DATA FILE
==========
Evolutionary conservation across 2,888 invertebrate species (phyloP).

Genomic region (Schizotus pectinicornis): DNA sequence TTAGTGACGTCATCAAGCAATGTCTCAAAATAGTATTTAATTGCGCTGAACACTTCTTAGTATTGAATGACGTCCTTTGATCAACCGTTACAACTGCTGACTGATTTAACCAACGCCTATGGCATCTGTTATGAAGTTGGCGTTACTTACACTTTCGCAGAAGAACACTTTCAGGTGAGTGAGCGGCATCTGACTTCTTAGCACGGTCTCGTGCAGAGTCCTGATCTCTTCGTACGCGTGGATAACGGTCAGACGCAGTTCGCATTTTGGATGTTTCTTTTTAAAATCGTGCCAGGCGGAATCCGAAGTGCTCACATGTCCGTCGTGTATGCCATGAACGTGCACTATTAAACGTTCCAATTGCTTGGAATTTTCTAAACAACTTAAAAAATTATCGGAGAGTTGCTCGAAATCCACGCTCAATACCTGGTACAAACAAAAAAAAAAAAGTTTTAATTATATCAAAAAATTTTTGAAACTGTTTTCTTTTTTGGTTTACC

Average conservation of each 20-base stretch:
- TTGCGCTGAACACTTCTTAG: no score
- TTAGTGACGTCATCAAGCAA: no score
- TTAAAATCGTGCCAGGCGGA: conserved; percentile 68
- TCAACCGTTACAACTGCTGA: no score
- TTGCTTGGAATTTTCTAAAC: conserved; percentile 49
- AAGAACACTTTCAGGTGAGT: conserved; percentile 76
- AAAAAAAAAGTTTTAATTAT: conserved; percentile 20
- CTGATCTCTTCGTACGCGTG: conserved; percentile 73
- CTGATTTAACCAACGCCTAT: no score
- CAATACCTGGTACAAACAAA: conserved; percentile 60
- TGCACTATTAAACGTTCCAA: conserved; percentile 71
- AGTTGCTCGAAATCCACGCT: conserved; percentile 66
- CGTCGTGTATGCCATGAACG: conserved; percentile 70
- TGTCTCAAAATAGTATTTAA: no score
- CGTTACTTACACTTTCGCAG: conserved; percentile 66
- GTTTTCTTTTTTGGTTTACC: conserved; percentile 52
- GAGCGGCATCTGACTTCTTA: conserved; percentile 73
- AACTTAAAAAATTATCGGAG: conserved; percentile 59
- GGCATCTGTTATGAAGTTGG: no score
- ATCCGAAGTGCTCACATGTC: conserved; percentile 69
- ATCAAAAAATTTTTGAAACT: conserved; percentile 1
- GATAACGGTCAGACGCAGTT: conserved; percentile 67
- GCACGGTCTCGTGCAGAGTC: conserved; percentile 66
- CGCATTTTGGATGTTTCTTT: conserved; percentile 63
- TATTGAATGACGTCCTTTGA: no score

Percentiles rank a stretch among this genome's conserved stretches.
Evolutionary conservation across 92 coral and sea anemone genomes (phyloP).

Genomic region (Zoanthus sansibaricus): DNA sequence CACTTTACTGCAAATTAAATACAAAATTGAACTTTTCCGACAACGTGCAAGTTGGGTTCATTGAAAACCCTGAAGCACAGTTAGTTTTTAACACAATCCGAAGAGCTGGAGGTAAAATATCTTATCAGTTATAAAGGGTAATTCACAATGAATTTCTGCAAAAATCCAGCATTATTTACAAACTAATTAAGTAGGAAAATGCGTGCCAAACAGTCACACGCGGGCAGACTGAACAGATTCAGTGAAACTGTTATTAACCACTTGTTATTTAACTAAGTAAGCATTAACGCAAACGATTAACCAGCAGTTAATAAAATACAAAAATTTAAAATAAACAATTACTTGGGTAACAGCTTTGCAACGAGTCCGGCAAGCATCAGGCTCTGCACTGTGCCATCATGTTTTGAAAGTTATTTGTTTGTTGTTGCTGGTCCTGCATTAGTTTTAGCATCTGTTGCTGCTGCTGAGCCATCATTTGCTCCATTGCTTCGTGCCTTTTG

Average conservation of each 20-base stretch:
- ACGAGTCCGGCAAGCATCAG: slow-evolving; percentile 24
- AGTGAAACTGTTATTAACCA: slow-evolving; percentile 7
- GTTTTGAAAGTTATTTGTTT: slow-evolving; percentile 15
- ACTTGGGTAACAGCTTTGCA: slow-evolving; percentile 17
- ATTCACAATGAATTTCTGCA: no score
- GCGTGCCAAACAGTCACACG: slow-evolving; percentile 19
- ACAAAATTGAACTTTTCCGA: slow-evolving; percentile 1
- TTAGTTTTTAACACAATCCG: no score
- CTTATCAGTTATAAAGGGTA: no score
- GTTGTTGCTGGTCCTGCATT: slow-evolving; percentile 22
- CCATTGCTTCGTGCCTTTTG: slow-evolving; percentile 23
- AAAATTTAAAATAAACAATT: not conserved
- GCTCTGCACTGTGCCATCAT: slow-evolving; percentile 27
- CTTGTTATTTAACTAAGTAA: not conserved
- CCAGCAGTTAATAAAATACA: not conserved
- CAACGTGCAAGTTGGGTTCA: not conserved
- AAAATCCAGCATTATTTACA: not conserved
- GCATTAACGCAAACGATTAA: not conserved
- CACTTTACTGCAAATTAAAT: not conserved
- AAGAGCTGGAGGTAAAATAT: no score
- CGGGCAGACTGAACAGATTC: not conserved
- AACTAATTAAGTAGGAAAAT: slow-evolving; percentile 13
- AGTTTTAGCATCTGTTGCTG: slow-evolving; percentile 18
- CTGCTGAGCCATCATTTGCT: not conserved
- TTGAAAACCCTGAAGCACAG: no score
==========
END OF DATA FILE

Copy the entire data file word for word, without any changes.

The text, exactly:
Evolutionary conservation across 2,888 invertebrate species (phyloP).

Genomic region (Schizotus pectinicornis): DNA sequence TTAGTGACGTCATCAAGCAATGTCTCAAAATAGTATTTAATTGCGCTGAACACTTCTTAGTATTGAATGACGTCCTTTGATCAACCGTTACAACTGCTGACTGATTTAACCAACGCCTATGGCATCTGTTATGAAGTTGGCGTTACTTACACTTTCGCAGAAGAACACTTTCAGGTGAGTGAGCGGCATCTGACTTCTTAGCACGGTCTCGTGCAGAGTCCTGATCTCTTCGTACGCGTGGATAACGGTCAGACGCAGTTCGCATTTTGGATGTTTCTTTTTAAAATCGTGCCAGGCGGAATCCGAAGTGCTCACATGTCCGTCGTGTATGCCATGAACGTGCACTATTAAACGTTCCAATTGCTTGGAATTTTCTAAACAACTTAAAAAATTATCGGAGAGTTGCTCGAAATCCACGCTCAATACCTGGTACAAACAAAAAAAAAAAAGTTTTAATTATATCAAAAAATTTTTGAAACTGTTTTCTTTTTTGGTTTACC

Average conservation of each 20-base stretch:
- TTGCGCTGAACACTTCTTAG: no score
- TTAGTGACGTCATCAAGCAA: no score
- TTAAAATCGTGCCAGGCGGA: conserved; percentile 68
- TCAACCGTTACAACTGCTGA: no score
- TTGCTTGGAATTTTCTAAAC: conserved; percentile 49
- AAGAACACTTTCAGGTGAGT: conserved; percentile 76
- AAAAAAAAAGTTTTAATTAT: conserved; percentile 20
- CTGATCTCTTCGTACGCGTG: conserved; percentile 73
- CTGATTTAACCAACGCCTAT: no score
- CAATACCTGGTACAAACAAA: conserved; percentile 60
- TGCACTATTAAACGTTCCAA: conserved; percentile 71
- AGTTGCTCGAAATCCACGCT: conserved; percentile 66
- CGTCGTGTATGCCATGAACG: conserved; percentile 70
- TGTCTCAAAATAGTATTTAA: no score
- CGTTACTTACACTTTCGCAG: conserved; percentile 66
- GTTTTCTTTTTTGGTTTACC: conserved; percentile 52
- GAGCGGCATCTGACTTCTTA: conserved; percentile 73
- AACTTAAAAAATTATCGGAG: conserved; percentile 59
- GGCATCTGTTATGAAGTTGG: no score
- ATCCGAAGTGCTCACATGTC: conserved; percentile 69
- ATCAAAAAATTTTTGAAACT: conserved; percentile 1
- GATAACGGTCAGACGCAGTT: conserved; percentile 67
- GCACGGTCTCGTGCAGAGTC: conserved; percentile 66
- CGCATTTTGGATGTTTCTTT: conserved; percentile 63
- TATTGAATGACGTCCTTTGA: no score

Percentiles rank a stretch among this genome's conserved stretches.
Evolutionary conservation across 92 coral and sea anemone genomes (phyloP).

Genomic region (Zoanthus sansibaricus): DNA sequence CACTTTACTGCAAATTAAATACAAAATTGAACTTTTCCGACAACGTGCAAGTTGGGTTCATTGAAAACCCTGAAGCACAGTTAGTTTTTAACACAATCCGAAGAGCTGGAGGTAAAATATCTTATCAGTTATAAAGGGTAATTCACAATGAATTTCTGCAAAAATCCAGCATTATTTACAAACTAATTAAGTAGGAAAATGCGTGCCAAACAGTCACACGCGGGCAGACTGAACAGATTCAGTGAAACTGTTATTAACCACTTGTTATTTAACTAAGTAAGCATTAACGCAAACGATTAACCAGCAGTTAATAAAATACAAAAATTTAAAATAAACAATTACTTGGGTAACAGCTTTGCAACGAGTCCGGCAAGCATCAGGCTCTGCACTGTGCCATCATGTTTTGAAAGTTATTTGTTTGTTGTTGCTGGTCCTGCATTAGTTTTAGCATCTGTTGCTGCTGCTGAGCCATCATTTGCTCCATTGCTTCGTGCCTTTTG

Average conservation of each 20-base stretch:
- ACGAGTCCGGCAAGCATCAG: slow-evolving; percentile 24
- AGTGAAACTGTTATTAACCA: slow-evolving; percentile 7
- GTTTTGAAAGTTATTTGTTT: slow-evolving; percentile 15
- ACTTGGGTAACAGCTTTGCA: slow-evolving; percentile 17
- ATTCACAATGAATTTCTGCA: no score
- GCGTGCCAAACAGTCACACG: slow-evolving; percentile 19
- ACAAAATTGAACTTTTCCGA: slow-evolving; percentile 1
- TTAGTTTTTAACACAATCCG: no score
- CTTATCAGTTATAAAGGGTA: no score
- GTTGTTGCTGGTCCTGCATT: slow-evolving; percentile 22
- CCATTGCTTCGTGCCTTTTG: slow-evolving; percentile 23
- AAAATTTAAAATAAACAATT: not conserved
- GCTCTGCACTGTGCCATCAT: slow-evolving; percentile 27
- CTTGTTATTTAACTAAGTAA: not conserved
- CCAGCAGTTAATAAAATACA: not conserved
- CAACGTGCAAGTTGGGTTCA: not conserved
- AAAATCCAGCATTATTTACA: not conserved
- GCATTAACGCAAACGATTAA: not conserved
- CACTTTACTGCAAATTAAAT: not conserved
- AAGAGCTGGAGGTAAAATAT: no score
- CGGGCAGACTGAACAGATTC: not conserved
- AACTAATTAAGTAGGAAAAT: slow-evolving; percentile 13
- AGTTTTAGCATCTGTTGCTG: slow-evolving; percentile 18
- CTGCTGAGCCATCATTTGCT: not conserved
- TTGAAAACCCTGAAGCACAG: no score